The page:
This is not the whole story, however, because the majority of survey respondents expressed agreement with statements derived from the key tenets emerging from the literature. Their views about the features of effective knowledge mobilisation were in essence in line with the literature but they nevertheless struggled to reflect these understandings in their agency’s knowledge mobilisation practices. They expressed some frustration that the knowledge mobilisation literature did not offer much guidance on how to translate conceptual principles and models into practical action. 

This translation process and the difficulties of moving beyond a traditional ‘push’ approach to knowledge mobilisation is bound up with the contextual and capacity factors that played a significant role in shaping the knowledge mobilisation practices of our agencies. These included short term funding regimes for mobilisation activities, and the performance measurement and accountability frameworks for researchers and agencies. The limited capacity of potential research-user organisations to engage in knowledge mobilisation activities also hindered the development of ongoing relationships and interactions.

Do not despair: our study’s picture of the connection between knowledge mobilisation research and practice is not wholly gloomy. There are promising developments and it is in these that we see reasons for optimism and avenues for further development. 

While the survey shows that few agencies fully embody the key tenets from the literature, many are seeking to move in this direction and some agencies have developed strategies and activities from which other agencies could learn. Our survey indicated that very few agencies were already learning from each other and we would encourage the development of stronger cross-agency fora to enable this. Such fora would facilitate learning from those agencies that have implemented successful relational approaches, are experimenting with innovative approaches and technologies, and are evaluating their knowledge mobilisation activities in ways that are adding to the existing knowledge base.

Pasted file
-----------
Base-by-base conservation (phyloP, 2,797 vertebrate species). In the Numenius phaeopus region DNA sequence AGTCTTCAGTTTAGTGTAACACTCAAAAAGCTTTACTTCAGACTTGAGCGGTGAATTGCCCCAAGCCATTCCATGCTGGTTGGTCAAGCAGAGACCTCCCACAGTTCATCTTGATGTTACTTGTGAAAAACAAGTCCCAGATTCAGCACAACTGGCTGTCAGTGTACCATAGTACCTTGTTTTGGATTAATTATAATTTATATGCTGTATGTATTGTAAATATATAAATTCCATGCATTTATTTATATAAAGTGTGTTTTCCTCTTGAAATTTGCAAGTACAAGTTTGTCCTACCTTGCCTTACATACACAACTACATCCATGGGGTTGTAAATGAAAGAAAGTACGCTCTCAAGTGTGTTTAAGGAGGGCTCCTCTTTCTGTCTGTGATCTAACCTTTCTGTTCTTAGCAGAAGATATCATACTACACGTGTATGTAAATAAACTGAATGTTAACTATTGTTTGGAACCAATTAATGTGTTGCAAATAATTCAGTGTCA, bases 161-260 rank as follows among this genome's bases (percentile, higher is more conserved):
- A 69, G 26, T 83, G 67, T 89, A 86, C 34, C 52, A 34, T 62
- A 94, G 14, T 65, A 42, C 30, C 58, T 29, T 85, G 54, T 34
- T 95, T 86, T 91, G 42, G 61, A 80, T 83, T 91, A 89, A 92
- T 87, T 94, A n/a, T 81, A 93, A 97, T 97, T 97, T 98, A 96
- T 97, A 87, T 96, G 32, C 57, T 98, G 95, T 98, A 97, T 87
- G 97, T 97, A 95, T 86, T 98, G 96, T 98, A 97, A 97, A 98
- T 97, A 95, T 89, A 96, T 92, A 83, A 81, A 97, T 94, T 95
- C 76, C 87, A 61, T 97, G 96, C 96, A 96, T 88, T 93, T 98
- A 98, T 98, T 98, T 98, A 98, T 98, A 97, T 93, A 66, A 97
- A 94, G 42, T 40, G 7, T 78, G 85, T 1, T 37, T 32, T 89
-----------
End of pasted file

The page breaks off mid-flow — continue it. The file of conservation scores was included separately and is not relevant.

With regard to knowledge mobilisation research, there are already researchers who are seeking to develop better connections between their research and knowledge mobilisation practices through collaborative projects, including action research and the co-production of knowledge mobilisation research and practice. This should be encouraged as it is promises a situation where research and practice are both informed by and inform each other. 

Members of KNAER-RECRAE have probably already identified points for self-reflection. These are likely to include reflecting on the knowledge base that underpins the network’s activities, whether the network is adding to and helping to refine that knowledge base, and how it is seeking to address the contextual and capacity factors that are likely to be limiting what it can do and achieve. I also hope that members of the network will see merit in further developing and contributing to fora that enable better cross-fertilisation of ideas and learning across knowledge mobilisation agencies, although such fora already seem more developed in Canada than in many other countries.

Note: The findings referred to in this commentary are further explored in the final project report and in a paper published in Evidence & Policy.